Sunday, September 18, 2011

Ready For Change

Ready For Change

Intro.:I don't know if any of you were able to see the movie Amazing Grace.

  1. It was the story of John Newton, a former slave trader and author of the hymn “Amazing Grace”, who was converted to Christ and spent his final years fighting slavery in England.
  2. We grew up hearing the story of how America ended slavery with the fighting of a civil war and the death of what could arguably be called America's favorite President. During our childhood, our teen years, and even now, we watched the descendents of those former slaves still fight for equality – occasionally even in our own communities.
  3. But the fight for freedom from the constraints of slavery predates our civil war and the fight to end slavery in England nearly a century earlier. One of the earliest fights is recorded in the book of Exodus in the Old Testament.
Read: Exodus 1:1-22
Trans: I like a good story.
  1. And so did the author of Exodus.
  2. And like any good story, it has an introduction
  3. Exodus 1 serves as the introduction the rest of the story:
  4. It introduces us to some of the people and situations which the people of Israel with need to deal with as we move through the book of Exodus.

T.S. In the next few minutes I want to look at the circumstances that defined Israel as God began to prepare them for freedom from slavery.

  1. God did bless the people in Egypt. (Exodus 1:1-7)
    1. When I think of Israel in Egypt, I think of slavery, I think of abuse, I think of mistreatment.
    2. But that was not always so.
    3. Joseph had led 70 people (his father and brothers and their families) into Egypt. They fit well in the Egyptian culture. They were blessed -
    4. But blessing came not only in how they did, but they began to grow, they became not just a family – in the 400 years between when Joseph brought his family into Egypt and when Moses would appear on the scene – they became a people. They became a nation within a nation.

(Appl.) It was not home, it was not where they wanted to be, it was not what felt comfortable, at least at first – but God blessed them. Just as God blessed the Israelites in a strange land, he can bless us when we find ourselves in places we do not want to be, he can bless us when we do not feel comfortable.

(Ill.) Let me give you an illustration. How many of you like to be out in a rain storm. I don't – I get wet, I get cold. But you know something, unless there is a rain storm, I cannot see a rainbow. God can, God does, bless us when things seem most out of hand. I was reminded of a picture I received of some relatives this week with the kids dancing in a Texas rain. Why? Because it had not rained for months - God can bring blessing even in the midst of difficult times.

    1. The Israelites began their journey to Egypt – both to receive a blessing and be a blessing.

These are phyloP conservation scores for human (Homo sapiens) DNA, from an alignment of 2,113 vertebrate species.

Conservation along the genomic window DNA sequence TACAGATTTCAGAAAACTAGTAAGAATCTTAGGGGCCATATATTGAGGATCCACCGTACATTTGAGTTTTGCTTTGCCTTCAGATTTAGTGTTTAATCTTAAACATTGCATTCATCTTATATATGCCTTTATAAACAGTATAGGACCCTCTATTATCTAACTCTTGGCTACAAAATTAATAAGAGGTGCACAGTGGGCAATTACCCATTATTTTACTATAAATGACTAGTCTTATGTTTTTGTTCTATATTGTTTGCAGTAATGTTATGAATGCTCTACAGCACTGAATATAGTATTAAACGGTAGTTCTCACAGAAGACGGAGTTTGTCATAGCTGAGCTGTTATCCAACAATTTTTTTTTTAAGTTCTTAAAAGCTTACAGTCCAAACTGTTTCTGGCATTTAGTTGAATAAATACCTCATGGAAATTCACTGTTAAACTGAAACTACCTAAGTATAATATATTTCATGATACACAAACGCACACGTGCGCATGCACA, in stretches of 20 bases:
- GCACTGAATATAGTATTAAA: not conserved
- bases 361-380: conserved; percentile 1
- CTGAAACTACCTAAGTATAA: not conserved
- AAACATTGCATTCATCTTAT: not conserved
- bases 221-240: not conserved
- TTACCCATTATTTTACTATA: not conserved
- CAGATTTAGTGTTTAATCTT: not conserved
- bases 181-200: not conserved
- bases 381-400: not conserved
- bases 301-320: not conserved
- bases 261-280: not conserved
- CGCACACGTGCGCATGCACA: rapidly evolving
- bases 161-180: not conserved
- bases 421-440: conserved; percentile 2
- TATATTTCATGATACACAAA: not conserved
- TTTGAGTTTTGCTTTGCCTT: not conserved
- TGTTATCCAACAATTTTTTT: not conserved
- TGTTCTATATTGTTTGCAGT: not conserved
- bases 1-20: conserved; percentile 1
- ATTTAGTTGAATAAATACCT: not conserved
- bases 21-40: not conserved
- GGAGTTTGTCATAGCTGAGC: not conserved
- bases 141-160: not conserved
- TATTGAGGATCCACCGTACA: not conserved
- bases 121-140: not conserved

1. People can change (Exodus 1:8-14)
    1. But thing change –

(Ill.) Someone has said, “The only constant is change.”#

    1. it started with the people, specifically it was a new King or Pharoah.
    2. Scripture says it was a King “who did not know Joseph” - that is only half the story – this same King also did not know God.
    3. And that is the real problem that the Israelites will be facing.
    4. The King begins to restructure society – he begins to impose slavery – and descendents of Jacob become his slaves. The build cities Pithom and Raamses are mentioned in particular. Raamses is Pharaoh Northern home – located on one of braches that form the Nile River delta as it pours into the Mediterranean Sea.
    5. And it was hard work – making the mortar and bricks.
    6. They still were a part of the community – but they now were outcasts from the culture. They were now given the brunt work of the community. They were forced to the jobs that nobody else wanted to do.

(Ill.) I think it interesting, as the Jews begin to prepare to move to the promised land they are forced into SLAVERY. 1500 years later, there would again be a new King and they would again be required to become slaves. But not with human masters this time – listen to Paul, “Paul, a slave of Christ Jesus, called as an apostle and singled out for God's good news --” Or James, the brother of Jesus Christ, “James, a slave of God and of the Lord Jesus Christ ...” When we give our lives to Christ, we too become slaves of Jesus Christ. As believers we are slaves of Jesus – we are expected to obey. Jesus is our Lord

    1. A new King brought the Israelites into slavery.
    2. But slavery was not the worse of their problems.
  1. Situations can change (Exodus 1:15-22)
    1. This same King put new rules in place – the midwives who were helping the Jewish women have children were now expected to kill every male child.
    2. But they refused to do so -
      1. They just couldn't do it – the life of a child was too precious, too important. They let the male children live
      2. But they went one step further, they also told the Egyptians that the Hebrews women gave birth faster – after all they were hard working slaves, they were in good shape, and when it came time to give birth – well they did. (Hey, I didn't make that up – it's right there in scripture.)

(Appl.) Over the last few weeks, I have heard you discuss the changing situations you find yourself in here at Royal Gardens:

  1. New fire alarms
  2. New roofs
  3. New bathrooms
  4. New windows
And for some the transitions have gone smoothly, for some it has been a challenge. Changing situations are a part of life.

Conclusion: God was preparing to meet the challenges that were facing this young Jewish nation.

  1. He would deal with the people that did not know Joseph, that did not know God.
  2. He would deal with the changing situations that faced this young nation.
  3. And he will step into our lives and meet our needs as well.

No comments: